“Are humans now overwhelming the great forces of nature?” ask Will Steffen, Paul Crutzen and John McNeill. The foreboding may be familiar. Yet the starkness of the query sets an avalanche of reassessment in motion.
“What then must we do?” rings Tolstoy’s lament, a century later. In Portland, Oregon, a bellwether environmental lecture series devoted its 2008 program to a reflective exploration of: “Why we believe what we believe.”
Other writers have probed assumptions or ideologies, asking how this juncture came to pass. Judeo-Christianity’s call for dominion over the earth (White, 1967), modernism’s schism of fact from value (Schumacher, 1973, 1977), and the economic growth imperative (Boulding, 1966; Daly, 1977) have each come in for criticism.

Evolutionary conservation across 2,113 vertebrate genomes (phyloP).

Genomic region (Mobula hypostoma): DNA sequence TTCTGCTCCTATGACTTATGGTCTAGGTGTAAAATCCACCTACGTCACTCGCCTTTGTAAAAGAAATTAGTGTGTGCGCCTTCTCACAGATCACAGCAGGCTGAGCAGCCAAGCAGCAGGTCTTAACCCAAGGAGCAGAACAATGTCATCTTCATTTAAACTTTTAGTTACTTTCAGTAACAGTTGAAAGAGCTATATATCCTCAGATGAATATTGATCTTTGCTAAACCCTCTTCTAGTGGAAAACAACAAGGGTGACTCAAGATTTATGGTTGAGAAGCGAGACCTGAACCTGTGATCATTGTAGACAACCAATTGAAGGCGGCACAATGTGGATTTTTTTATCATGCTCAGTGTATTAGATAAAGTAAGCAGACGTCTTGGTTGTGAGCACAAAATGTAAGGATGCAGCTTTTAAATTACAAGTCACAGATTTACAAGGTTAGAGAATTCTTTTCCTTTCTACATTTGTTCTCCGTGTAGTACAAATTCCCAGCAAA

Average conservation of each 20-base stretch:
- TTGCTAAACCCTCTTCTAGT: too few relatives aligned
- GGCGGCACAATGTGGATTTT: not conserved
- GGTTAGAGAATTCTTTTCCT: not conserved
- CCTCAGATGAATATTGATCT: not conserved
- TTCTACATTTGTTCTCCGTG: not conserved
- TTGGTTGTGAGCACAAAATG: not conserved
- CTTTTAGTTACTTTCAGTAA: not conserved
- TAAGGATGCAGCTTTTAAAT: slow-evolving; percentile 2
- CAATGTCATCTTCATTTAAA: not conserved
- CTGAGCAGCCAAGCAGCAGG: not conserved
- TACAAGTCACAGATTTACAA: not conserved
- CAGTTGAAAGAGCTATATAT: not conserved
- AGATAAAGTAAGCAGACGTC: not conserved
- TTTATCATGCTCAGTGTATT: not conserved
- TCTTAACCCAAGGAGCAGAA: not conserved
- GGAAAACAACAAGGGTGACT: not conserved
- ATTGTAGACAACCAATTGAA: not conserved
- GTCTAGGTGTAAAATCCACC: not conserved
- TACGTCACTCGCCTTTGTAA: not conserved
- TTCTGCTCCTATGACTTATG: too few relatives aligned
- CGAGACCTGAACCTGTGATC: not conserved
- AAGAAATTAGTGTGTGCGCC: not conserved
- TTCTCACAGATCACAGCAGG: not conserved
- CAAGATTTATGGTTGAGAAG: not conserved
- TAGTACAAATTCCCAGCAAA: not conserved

There is of course a pattern. Each critique highlights separations of humans from nature – separations that permeate ideas and institutions. “Discontinuity,” observed Hugh Kenner in his book on Buckminister Fuller, is the “generic twentieth century problem.”
On P&P we ask: What are the ties that draw people together and to place? How have these connections – and our understandings – evolved over time? What social-ecological relationships support a more reliable prosperity? How is meaningful change accelerated?
What sparks your attention, focuses your intention? What are your questions?